Q. We traditionally celebrate Thanksgiving Day dinner with every family member expressing their gratitude about the year. This year, however, we have had many problems - job losses, deaths in the family, and accidents. How can we be thankful in the midst of all these troubles?
A. Giving thanks in the midst of troubles or tragedy is a challenge. Many would consider it impossible or even irrational. Grieving is normal and essential to work through disappointments and losses. Tears and some depression are normal at these times. However, we can focus on grief and depression too much. We do this when we forget to count our blessings.
The apostle Paul, who suffered beatings, shipwrecks, and even imprisonment wrote, “I have learned to be content whatever the circumstances.” (Philippians 4:11). He didn’t say he was content about his circumstances but in his circumstances.
Joni Eareckson Tada was paralyzed as the result of a diving accident in her teens. She used the Bible verse “Give thanks in all circumstances” (I Thessalonians ) as her anchor. She says, “I gritted my teeth, pushed aside feelings of despair, and willfully gave thanks for everything from the hospital breakfast of cold cornmeal mush to the grueling hours of daily physical therapy.”
When she began this she didn’t feel thankful. She notes the difference between feeling thankful and giving thanks. Feeling thankful involves our emotions. Giving thanks is an act of the will. The Bible verse doesn’t expect us to give thanks for the difficult times. We only need to give thanks in them. Joni Eareckson Tada says that months later a miracle occurred. She began to feel thankful. Her despair lifted and her attitude brightened.
While attending a niece’s wedding years ago I took a serious fall which pushed two teeth up in my mouth and caused five stitches worth of damage to my upper lip. Though this was minor in comparison to the experiences of Joni Eareckson Tada or the writer of today’s letter, I found myself giving thanks that I was not knocked out, broke no bones, and was able to attend the wedding later the same day. I was very upset about what had happened to me but still thankful in many ways.
Sarah Ban Breathnach in her book Simple Abundance recommends keeping a Gratitude Journal in which we write down five things we’re grateful for each day. Doing this on a daily basis for several months will change us. A gratitude journal helps us notice the small caring gestures of friends and family members. And we then thank them more. Thanking others for being in our life and for the things they do for us enhances our marriage and our family life as well as changing us, and making us contented.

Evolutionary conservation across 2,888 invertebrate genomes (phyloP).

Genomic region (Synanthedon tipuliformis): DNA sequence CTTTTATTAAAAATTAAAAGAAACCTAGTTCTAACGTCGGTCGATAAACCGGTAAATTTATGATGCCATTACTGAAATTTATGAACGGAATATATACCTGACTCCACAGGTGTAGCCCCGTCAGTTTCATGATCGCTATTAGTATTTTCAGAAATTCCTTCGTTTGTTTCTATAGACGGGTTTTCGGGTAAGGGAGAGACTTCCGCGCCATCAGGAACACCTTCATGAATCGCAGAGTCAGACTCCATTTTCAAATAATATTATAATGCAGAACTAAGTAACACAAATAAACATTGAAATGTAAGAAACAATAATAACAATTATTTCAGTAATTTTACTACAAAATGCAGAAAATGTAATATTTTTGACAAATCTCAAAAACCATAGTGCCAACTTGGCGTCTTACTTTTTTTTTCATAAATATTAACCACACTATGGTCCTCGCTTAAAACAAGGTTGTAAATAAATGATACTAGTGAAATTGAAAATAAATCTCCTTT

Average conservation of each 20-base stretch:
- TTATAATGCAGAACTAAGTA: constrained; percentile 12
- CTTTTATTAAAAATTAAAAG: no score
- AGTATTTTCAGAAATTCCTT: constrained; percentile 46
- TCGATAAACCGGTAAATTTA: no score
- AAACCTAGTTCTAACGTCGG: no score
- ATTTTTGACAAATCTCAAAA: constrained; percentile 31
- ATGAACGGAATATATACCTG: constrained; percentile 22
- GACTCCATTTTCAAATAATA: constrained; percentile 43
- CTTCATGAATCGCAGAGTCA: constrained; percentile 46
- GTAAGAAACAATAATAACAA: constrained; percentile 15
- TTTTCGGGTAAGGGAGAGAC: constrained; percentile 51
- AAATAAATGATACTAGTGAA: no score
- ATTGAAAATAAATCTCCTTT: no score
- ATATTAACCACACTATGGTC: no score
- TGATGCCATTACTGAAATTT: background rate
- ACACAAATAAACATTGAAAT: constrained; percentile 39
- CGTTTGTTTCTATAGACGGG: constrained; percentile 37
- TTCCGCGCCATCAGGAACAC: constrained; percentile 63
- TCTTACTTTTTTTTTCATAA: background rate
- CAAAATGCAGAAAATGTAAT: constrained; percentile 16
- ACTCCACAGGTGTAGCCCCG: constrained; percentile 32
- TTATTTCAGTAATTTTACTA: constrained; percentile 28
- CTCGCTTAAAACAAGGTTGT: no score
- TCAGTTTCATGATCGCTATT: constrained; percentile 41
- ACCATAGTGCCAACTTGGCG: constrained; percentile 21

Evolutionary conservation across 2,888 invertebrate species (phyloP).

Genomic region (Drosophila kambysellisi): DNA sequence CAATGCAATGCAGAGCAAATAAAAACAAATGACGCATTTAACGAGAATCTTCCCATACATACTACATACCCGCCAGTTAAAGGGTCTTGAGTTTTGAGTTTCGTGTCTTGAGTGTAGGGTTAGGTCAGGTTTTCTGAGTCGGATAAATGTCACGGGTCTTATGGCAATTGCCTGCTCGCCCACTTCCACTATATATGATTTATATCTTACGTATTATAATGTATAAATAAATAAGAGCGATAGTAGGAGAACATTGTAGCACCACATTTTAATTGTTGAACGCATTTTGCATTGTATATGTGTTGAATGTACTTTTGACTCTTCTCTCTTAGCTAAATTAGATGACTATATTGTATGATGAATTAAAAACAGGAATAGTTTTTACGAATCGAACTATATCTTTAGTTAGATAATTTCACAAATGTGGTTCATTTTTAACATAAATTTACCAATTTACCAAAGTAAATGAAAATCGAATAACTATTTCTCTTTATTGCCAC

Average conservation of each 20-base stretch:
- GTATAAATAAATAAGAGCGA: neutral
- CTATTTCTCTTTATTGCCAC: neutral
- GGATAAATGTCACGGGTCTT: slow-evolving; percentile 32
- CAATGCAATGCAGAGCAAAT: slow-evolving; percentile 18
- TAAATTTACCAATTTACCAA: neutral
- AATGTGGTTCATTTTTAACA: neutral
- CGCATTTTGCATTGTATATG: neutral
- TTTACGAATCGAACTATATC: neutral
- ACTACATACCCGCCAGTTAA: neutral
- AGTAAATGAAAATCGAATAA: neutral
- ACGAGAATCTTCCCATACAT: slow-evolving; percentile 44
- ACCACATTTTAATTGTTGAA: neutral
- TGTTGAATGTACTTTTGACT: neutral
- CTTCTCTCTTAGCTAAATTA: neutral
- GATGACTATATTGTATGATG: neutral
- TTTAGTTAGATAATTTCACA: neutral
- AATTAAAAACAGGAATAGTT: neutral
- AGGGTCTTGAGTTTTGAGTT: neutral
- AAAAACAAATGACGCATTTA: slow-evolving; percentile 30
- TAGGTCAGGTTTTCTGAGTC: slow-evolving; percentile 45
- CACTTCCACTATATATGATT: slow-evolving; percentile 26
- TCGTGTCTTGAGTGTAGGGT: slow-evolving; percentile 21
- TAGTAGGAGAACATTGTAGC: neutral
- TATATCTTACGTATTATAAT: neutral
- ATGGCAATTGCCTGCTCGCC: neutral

A gratitude journal will help you see that even in the midst of trouble or pain, there is this, this and this going well in your life. It will also help you recognize what the difficulty or tragedy has taught you.
David, who wrote most of the Psalms in the Bible, wrote about his despairing inner struggles yet he also was grateful for every blessing. He very humanly describes his struggles, even wondering if God has abandoned him, yet he continues to practice gratitude.
When things go well we take our blessings for granted. Difficulties force us to recognize what’s important in life; that we need God and that we need each other. Gratitude helps us grow spiritually. It connects us with God, the source of our life and our hope.
Give thanks on Thanksgiving Day in spite of your troubles. A gratitude journal will help you learn to be contented in any situation and Thanksgiving Day is a perfect time to begin one. Have a blessed and thankful Thanksgiving!
“Rejoice always; pray without ceasing; in everything give thanks; for this is God’s will for you in Christ Jesus.” 1 Thessalonians 5:16-18